There are articles about SATs stress all over the place at this time of year. Some, inexplicably, with an overall tone of surprise that putting children under pressure leads to a decline in their overall mental health. All with depressing statistics and anecdotal evidence from parents/carers, teachers, children’s charities and other educational professionals.
As I read, and my blood pressure rises, there is a strong temptation to write an expletive-sprinkled rant on the subject. Cathartic as that might be for me, it’s not exactly adding anything positive to the situation.
Instead I present you with short reviews of two amazing books that seem particularly useful at this time of year, on the off chance that you haven’t come across them yet. They both have a main character that is consumed by worry.
How can I use them to help children deal with SATs stress?
As a family member, a story is a great way to initiate discussions about tricky feelings at a safe distance. Talking about worried characters is less pressure than delving straight into what is worrying them.
They can also be the springboard for you to help your child to work out strategies for dealing with worry and stress. Trying out the ideas in the books, telling them what works for you and researching other solutions (like meditation) lets them see that this is a common human state. Identifying what they are feeling and developing their own coping mechanisms is more important than any tested subject matter. They will definitely be faced with further stress and worry – it is highly unlikely that they will ever be required to define a fronted adverbial again.
If you’re a class teacher, they both have several cross-curricular possibilities alongside the obvious PSHCE learning objectives, as well as being perfect end-of-the-day stories. I’m sure you can see the potential yourself.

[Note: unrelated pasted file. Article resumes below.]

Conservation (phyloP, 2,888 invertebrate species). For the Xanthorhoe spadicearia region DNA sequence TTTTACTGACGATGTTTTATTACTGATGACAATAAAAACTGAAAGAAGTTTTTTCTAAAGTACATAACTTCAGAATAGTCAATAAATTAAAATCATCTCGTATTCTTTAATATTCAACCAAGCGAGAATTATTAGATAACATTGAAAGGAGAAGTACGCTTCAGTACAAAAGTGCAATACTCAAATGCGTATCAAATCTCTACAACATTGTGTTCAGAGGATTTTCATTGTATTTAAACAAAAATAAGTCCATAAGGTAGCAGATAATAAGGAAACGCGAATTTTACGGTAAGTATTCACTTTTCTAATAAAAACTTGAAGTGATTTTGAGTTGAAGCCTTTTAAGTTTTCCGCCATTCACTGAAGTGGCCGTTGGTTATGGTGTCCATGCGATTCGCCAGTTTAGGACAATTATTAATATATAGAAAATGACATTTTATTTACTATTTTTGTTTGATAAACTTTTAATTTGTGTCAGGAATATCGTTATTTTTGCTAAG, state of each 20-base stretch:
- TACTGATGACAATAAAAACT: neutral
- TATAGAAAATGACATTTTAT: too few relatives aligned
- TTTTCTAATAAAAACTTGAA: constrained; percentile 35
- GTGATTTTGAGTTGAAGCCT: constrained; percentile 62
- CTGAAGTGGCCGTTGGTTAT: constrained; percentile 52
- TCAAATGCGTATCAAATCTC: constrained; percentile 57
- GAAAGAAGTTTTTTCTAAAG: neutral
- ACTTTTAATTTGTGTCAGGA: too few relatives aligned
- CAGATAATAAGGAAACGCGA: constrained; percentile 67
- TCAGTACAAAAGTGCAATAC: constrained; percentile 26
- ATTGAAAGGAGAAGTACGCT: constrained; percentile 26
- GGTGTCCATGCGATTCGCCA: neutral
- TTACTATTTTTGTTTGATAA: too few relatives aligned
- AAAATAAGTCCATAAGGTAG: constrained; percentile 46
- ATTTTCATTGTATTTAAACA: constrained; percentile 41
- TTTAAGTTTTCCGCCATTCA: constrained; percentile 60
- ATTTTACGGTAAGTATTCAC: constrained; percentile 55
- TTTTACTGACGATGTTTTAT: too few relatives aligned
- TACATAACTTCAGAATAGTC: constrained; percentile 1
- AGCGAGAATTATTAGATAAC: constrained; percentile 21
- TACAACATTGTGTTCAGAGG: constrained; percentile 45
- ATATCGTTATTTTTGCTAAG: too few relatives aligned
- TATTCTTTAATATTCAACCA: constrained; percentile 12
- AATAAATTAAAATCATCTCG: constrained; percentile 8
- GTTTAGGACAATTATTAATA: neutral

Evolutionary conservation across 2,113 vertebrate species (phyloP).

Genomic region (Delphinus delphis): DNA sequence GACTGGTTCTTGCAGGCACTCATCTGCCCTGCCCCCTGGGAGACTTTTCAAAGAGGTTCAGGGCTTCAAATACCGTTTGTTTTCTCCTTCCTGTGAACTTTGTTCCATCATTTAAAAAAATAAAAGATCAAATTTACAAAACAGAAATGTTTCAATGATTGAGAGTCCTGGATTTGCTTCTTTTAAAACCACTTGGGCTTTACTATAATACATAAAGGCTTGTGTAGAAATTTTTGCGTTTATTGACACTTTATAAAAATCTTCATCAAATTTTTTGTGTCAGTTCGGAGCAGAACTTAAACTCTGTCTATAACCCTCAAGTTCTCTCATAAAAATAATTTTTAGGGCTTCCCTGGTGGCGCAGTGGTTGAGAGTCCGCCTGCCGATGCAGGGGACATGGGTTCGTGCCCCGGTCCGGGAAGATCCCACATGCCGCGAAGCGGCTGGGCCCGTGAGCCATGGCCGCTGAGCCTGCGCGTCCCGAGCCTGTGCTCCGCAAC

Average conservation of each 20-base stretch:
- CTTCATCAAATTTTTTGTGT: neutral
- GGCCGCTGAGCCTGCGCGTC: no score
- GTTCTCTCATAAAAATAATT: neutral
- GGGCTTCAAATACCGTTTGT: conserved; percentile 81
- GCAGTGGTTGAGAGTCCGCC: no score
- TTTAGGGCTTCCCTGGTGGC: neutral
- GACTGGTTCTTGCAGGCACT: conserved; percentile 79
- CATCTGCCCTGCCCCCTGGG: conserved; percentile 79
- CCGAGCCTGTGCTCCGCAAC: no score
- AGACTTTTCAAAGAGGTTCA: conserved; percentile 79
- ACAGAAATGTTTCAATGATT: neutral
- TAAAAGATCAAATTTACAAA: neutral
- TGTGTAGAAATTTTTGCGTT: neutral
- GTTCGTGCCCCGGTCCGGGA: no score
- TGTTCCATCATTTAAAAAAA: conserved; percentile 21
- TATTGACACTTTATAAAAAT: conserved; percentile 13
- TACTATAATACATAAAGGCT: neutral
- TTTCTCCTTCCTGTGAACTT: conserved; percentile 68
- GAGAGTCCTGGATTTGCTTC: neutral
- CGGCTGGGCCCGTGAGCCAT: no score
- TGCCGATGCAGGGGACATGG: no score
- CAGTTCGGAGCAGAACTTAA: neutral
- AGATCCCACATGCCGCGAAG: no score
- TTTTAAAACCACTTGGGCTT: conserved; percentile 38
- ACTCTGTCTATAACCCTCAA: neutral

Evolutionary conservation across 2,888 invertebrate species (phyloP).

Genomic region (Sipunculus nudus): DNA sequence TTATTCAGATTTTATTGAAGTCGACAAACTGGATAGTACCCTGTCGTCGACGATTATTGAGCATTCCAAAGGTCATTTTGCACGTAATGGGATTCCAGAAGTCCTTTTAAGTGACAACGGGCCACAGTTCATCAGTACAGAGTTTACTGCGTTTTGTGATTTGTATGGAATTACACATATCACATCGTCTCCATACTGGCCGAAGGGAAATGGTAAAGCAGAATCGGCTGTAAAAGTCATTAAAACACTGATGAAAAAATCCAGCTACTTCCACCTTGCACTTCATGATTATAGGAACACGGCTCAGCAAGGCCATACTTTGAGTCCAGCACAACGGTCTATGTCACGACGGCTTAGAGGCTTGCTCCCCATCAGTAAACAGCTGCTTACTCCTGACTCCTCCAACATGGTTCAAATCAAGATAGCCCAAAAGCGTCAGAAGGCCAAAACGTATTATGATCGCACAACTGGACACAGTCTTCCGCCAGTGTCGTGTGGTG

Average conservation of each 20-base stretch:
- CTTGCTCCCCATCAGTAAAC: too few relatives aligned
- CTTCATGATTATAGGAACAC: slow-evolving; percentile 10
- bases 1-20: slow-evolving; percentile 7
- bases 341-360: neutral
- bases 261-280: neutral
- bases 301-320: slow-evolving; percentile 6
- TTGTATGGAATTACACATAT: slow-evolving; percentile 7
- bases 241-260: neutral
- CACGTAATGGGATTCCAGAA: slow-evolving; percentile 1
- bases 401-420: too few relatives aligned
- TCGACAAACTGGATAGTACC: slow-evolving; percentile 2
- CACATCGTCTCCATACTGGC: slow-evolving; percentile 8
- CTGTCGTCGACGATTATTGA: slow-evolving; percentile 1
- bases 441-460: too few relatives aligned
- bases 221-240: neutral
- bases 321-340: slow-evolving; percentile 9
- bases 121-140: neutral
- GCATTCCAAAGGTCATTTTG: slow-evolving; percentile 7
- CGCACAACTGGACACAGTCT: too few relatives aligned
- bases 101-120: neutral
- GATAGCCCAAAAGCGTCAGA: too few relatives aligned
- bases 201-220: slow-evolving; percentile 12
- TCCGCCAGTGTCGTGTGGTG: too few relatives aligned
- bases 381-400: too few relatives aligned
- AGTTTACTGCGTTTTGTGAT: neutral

As a senior manager, they are also superb assembly content; as a one-off, or as a sequence of assemblies. Picture books are just as valuable to Key Stage Two as the younger children. I used to love seeing the Year Six children visibly relax during a story in assembly. Or perhaps you could go in and read that end-of-day story – let your teachers also feel the benefit of listening to a story.
Anyway, enough of my ramblings, let’s get to the good stuff!
‘The Huge Bag of Worries’ written by Virginia Ironside, illustrated by Frank Rodgers
Jenny is our thoughtful hero. When we first meet her, she’s sitting in her bedroom chatting to her dog (Loftus):
“Jenny has always been happy. She had a lovely mum and dad, a great brother (well, most of the time…), she had a best friend at school and she liked her teacher. And then, of course, there was Loftus. But recently she had been getting gloomier and gloomier. It wasn’t just one thing. It was everything.”
I love that there is no specific reason given for Jenny’s feelings. Eliminating the ‘but she’s got nothing to worry about’ argument. Just because she has not suffered a major trauma and has many good things in her life, doesn’t mean that her feelings aren’t real and valid.
A whole host of worries crowd Jenny’s thoughts until she has a huge, blue bag filled with them. The illustrations expertly show them as a variety of multicoloured little monsters with a variety of expressions. She discovers that they follow her everywhere – even to the toilet!